Select a Account Directory for the database and certificates files, either by typing a path or clicking the square path box to select a Database Directory using a dialog window. Click 'Register Account (1)' which will create a new account private key or open an old one, and then register the account. Once the account is open, the Supplier Database tab will be updated with account details and any certificate orders in the account database, with their issue state and details.
After completing all the necessary domain name and certificate details on the Common, Domain and Cert Admin tabs, click 'Check Order (2)' which will check the challenge method specified on the Common tab is valid and locally test all the challenges for all domains specified. If the local order checks succeed, the order will be written to the account database, and the 'Get Challenges (3)' button enabled. The Supplier Database tab will be updated with the new order with an Issue State of Checked.
Now click the 'Get Challenges (3)' button to start the order process. Let's Encrypt is asked to issue challenges for each of the domain names requested, which the component then prepares and writes to queue records in the database. As discussed above, challenges may include writing files, creating special SSL certificates or adding records to a Domain Name Server. Let's Encrypt challenge data remains valid for about one week, so the certificate does not need to ordered immediately, or the same domains may have further certificates issued without new challenges. This also allows time for a Domain Name Server to me manually updated (only for orders from the sample application). Once the challenges are ready, the 'Test Challenges (4)' button is enabled and order state changes to ChallgReq.
Clicking 'Test Challenges (4)' button starts locally test them, to make sure the domains, files, etc are available from the public internet correctly. Once successful the 'Start Challenges (5)' button is enabled and order state changes to ChallgTest.
Clicking 'Start Challenges (5)' asks Let's Encrypt to test the challenges, which usually takes from 15 seconds to a minute, unless they are very busy. there are usually at least three challenge tests from different networks. The Issue State on the Supplier Database tab will be updated to ChallgPend.
If Automatic Order Completion is enabled (on the Common tab), the component will check for successful or failed challenges every 10 seconds while the sample application is running, updating Issue Status to ChallgOK, Collected and Installed if the order is successful, or None if it fails the challenges or problems in collecting the certificate.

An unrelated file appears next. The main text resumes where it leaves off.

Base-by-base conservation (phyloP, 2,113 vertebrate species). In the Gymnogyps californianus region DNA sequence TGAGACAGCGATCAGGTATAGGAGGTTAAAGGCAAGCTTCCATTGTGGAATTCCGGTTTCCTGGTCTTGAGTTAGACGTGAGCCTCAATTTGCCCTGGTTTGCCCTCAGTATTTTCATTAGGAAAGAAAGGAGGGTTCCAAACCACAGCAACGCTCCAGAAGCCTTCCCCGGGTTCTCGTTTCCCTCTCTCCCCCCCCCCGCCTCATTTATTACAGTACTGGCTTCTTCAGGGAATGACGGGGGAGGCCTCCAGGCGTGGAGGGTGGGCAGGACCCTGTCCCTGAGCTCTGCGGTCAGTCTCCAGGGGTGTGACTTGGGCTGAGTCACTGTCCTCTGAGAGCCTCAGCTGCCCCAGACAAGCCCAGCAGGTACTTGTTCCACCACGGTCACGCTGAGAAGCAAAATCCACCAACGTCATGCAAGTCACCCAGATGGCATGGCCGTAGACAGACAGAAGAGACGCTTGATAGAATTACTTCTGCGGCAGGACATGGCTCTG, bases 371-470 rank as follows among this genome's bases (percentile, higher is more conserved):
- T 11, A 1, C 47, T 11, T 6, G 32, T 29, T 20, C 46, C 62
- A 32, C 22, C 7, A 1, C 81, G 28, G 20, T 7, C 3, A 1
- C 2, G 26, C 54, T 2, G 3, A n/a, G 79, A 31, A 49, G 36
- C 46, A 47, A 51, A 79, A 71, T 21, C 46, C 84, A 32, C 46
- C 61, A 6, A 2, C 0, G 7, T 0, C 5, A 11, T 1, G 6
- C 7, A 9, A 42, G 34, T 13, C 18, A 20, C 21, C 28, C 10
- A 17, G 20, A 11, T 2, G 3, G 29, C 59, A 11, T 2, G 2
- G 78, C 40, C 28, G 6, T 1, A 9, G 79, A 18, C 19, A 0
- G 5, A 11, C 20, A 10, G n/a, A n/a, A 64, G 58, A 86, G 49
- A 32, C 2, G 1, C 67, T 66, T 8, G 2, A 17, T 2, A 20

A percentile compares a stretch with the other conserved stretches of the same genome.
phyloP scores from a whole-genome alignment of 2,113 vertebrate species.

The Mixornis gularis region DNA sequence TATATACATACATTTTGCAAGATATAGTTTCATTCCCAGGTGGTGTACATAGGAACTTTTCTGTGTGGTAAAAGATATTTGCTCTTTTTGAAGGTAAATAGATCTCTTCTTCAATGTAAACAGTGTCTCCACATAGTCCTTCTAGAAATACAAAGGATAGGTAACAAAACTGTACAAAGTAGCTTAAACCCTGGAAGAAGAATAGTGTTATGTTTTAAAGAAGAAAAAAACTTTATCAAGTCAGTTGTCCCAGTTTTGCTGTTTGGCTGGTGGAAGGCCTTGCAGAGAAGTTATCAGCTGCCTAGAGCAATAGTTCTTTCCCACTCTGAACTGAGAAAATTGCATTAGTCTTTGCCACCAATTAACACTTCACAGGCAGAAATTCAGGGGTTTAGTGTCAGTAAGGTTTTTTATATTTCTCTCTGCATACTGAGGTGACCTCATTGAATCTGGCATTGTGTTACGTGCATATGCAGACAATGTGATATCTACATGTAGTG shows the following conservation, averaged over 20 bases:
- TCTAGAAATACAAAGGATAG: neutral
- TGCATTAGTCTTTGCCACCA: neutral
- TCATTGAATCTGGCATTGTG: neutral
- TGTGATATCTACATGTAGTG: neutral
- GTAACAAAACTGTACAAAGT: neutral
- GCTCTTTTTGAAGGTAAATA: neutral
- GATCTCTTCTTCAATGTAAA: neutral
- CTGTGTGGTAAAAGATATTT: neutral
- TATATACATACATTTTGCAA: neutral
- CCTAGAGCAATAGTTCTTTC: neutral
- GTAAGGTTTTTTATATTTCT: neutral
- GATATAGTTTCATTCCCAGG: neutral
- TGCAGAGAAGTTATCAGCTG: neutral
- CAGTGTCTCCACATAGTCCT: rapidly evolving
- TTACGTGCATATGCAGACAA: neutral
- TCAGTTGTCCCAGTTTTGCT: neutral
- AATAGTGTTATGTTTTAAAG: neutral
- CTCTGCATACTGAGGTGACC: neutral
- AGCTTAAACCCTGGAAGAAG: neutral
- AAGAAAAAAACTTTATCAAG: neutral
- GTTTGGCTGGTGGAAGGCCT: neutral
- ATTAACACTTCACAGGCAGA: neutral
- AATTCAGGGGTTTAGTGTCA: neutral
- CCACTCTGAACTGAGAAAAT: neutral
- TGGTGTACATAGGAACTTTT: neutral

If Automatic Order Completion is not enabled, clicking the 'Collect Certificate (6)' button will check if the challenges have been successful and proceed to collect the new SSL certificate.
Multiple certificate orders may be placed using the same account, without waiting for earlier orders to be completed. If the sample application is stopped, the next time it is run and the Supplier Account opened, any pending orders will be checked and completed if possible, or failed.
Once all challenges succeed, the component proceeds to collect the certificate. First, a new private key and certificate signing request will be created and submitted or old ones uses if so specified on the Common tab. If the CSR matches the domain challenge, a new domain SSL/TLS X509 certificate is downloaded and saved including the order number, then the intermediate certificate that will be needed by the web server, then the PEM and PKCS12 bundles are built by adding the private key, as detailed above. Finally the component runs a check to validate the certificate chain, and reports all the details. If validation passes, all the files are saved a second time without the order number, as detailed above. and the Issue Status updated to 'Collected'. If a Web Server UNC Public Certificate Directory has been specified, the certificates will be copied to the servers, and the Issue Status updated to 'Installed'.
Note that Let's Encrypt certificates are only valid for three months since they are intended to be renewed automatically.
Servers based on TWSocketServer will periodically check for new SSL certificates (RecheckSslCerts method) and will automatically order and install new certificates typically 30 days before the old one expires.
Beware the account database is not designed to shared between multiple applications running at the same time. So it is better for each application that will order certificates to use a separate Acme account and directory, and only use the sample application to briefly check orders.
TSslX509Certs CertCentre Order Process
CertCentra AG orders are similar in concept to Let's Encrypt, but require a commercial reseller account to opened to pay for commercial certificates, as described earlier. It is also necessary to choose the Certificate Product carefully, probably with the assistance of the CertCentre web site, although the sample application provides basic certificate features and cost. Note that Certificate Products change periodically as companies change name, issue new products or cease old ones. So renewing orders annually may not always work.
Select a Account Directory for the database and certificates files. Click the 'Get Profile' button will trigger OAuth2 if necessary (see earlier), then check your account and list the Certificate Products that can be ordered as a list. Clicking on a Certificate Product will display details and cost, similarly to these examples:
PositiveSSL Cost 6.7 GBP/year Max Validity: 24 months, Features: "DV","ECC" CA: Comodo, Refund Period: 30 days DV Methods: "FILE","DNS","EMAIL" Predicted Approval Duration: 3 mins